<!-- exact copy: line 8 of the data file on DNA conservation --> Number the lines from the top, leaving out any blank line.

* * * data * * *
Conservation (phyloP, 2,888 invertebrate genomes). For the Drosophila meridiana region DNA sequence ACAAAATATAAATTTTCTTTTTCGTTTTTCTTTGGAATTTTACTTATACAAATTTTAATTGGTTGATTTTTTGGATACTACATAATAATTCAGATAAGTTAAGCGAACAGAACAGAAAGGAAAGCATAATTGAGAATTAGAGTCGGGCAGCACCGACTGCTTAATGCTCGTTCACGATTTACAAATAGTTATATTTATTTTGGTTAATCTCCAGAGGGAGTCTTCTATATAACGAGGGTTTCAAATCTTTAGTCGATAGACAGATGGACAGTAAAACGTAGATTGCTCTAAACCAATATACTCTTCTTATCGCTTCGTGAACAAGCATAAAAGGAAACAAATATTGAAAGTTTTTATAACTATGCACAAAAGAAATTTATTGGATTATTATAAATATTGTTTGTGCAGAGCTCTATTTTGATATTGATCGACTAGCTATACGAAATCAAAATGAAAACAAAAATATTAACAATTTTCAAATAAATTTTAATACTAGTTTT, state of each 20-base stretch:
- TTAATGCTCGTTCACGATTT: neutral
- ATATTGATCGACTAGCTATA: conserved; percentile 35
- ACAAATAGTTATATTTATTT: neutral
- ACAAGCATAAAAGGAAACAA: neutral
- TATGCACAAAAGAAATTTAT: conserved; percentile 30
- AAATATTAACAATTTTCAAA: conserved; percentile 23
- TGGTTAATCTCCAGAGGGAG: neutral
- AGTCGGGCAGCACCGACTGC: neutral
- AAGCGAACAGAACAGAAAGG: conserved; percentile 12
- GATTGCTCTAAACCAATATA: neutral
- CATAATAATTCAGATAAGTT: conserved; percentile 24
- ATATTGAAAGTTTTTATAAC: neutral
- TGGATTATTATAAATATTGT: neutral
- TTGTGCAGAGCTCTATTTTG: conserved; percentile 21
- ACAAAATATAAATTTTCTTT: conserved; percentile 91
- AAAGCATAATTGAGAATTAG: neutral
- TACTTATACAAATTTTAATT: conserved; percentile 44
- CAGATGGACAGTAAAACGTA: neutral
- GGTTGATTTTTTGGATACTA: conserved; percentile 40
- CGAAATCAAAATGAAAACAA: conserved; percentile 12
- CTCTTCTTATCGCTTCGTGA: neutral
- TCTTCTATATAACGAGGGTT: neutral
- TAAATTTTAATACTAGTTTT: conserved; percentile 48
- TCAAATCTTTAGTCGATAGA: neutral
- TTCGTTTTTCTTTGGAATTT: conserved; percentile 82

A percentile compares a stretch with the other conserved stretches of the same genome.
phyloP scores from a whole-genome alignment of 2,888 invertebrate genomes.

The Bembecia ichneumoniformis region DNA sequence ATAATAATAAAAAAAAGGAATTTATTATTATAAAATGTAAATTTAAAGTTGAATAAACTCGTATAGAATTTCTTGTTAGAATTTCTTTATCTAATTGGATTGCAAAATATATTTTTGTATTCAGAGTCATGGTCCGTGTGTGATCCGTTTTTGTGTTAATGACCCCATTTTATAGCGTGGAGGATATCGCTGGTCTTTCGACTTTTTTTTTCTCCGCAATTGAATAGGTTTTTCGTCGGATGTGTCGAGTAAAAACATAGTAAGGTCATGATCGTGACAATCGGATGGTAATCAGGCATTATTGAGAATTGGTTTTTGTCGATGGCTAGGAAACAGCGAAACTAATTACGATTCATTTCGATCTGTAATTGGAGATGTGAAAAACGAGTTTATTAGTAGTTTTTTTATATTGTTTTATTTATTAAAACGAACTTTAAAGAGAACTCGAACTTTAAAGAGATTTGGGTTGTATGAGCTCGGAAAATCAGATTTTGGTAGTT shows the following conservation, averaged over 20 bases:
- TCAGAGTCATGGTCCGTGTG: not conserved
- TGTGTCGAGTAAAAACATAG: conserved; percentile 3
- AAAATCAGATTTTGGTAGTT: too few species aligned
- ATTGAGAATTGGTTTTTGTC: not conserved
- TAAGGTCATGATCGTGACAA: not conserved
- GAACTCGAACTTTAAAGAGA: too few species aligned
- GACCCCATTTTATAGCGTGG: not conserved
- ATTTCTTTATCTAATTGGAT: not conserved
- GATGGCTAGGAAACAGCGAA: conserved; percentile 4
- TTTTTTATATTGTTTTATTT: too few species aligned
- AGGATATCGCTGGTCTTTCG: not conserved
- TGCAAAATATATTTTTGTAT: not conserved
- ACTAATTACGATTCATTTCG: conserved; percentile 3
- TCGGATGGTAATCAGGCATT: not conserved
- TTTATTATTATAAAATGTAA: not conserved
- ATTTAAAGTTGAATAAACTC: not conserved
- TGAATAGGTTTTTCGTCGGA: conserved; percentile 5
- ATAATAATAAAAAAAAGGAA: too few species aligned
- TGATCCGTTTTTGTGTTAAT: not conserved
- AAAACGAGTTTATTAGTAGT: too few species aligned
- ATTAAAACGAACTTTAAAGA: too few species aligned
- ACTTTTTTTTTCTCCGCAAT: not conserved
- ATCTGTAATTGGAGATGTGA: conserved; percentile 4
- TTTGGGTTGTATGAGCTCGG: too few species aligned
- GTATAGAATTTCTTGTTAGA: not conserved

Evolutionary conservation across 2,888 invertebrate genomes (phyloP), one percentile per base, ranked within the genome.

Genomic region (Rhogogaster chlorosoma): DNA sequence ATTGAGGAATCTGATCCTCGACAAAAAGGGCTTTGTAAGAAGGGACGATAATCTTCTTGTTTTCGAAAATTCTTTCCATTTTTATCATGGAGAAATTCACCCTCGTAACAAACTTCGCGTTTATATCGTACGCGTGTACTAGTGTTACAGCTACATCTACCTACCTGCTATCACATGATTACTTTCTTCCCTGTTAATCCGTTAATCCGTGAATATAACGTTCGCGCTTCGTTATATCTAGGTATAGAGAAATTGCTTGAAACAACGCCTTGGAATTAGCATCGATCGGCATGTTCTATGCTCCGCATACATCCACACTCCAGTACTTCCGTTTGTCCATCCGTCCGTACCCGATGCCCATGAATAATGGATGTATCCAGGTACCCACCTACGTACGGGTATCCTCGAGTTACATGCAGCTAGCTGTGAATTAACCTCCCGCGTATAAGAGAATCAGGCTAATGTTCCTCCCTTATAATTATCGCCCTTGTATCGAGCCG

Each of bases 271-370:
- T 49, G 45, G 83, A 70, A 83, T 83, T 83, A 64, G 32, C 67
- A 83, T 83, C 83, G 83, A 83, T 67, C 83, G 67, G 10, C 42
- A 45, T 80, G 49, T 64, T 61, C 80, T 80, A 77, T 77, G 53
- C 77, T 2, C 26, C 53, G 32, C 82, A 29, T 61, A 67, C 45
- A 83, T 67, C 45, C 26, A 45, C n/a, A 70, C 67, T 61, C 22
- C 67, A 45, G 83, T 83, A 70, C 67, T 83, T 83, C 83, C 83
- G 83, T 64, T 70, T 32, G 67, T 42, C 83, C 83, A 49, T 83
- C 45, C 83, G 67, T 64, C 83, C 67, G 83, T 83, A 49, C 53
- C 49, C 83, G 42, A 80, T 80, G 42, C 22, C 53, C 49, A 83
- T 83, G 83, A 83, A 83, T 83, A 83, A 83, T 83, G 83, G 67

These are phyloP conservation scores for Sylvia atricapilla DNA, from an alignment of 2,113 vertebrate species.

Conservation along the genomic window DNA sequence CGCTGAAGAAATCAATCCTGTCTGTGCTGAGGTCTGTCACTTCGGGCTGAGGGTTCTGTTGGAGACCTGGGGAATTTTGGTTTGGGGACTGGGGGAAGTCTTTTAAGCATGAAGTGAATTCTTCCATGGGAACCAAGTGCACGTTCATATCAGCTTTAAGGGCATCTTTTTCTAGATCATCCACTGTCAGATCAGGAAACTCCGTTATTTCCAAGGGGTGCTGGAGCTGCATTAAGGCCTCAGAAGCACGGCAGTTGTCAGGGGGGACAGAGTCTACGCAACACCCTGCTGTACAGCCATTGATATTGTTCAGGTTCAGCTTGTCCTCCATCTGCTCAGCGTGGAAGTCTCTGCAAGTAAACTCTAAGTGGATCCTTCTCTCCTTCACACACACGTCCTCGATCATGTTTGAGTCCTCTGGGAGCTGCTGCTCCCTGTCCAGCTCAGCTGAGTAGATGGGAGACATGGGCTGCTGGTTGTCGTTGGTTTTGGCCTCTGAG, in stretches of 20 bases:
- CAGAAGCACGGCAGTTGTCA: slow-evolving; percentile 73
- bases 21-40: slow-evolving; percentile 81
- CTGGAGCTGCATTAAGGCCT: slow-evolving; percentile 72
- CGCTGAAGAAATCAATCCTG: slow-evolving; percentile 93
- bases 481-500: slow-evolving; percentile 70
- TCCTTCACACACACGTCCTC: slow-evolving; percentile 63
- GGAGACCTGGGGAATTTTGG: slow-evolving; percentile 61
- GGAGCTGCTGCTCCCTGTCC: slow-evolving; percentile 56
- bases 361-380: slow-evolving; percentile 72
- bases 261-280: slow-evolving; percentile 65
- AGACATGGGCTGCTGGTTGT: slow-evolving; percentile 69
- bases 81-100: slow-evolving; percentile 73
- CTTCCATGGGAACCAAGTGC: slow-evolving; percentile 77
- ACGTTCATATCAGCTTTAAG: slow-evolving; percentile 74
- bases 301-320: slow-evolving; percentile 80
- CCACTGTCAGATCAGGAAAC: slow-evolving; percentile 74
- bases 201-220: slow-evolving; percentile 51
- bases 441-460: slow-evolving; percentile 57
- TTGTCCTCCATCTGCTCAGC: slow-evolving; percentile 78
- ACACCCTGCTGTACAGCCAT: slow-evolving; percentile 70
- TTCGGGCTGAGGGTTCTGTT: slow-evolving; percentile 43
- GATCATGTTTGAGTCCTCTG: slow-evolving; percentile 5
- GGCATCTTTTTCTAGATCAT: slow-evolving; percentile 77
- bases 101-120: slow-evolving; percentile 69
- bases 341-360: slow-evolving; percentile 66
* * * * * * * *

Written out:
- TGGTTAATCTCCAGAGGGAG: neutral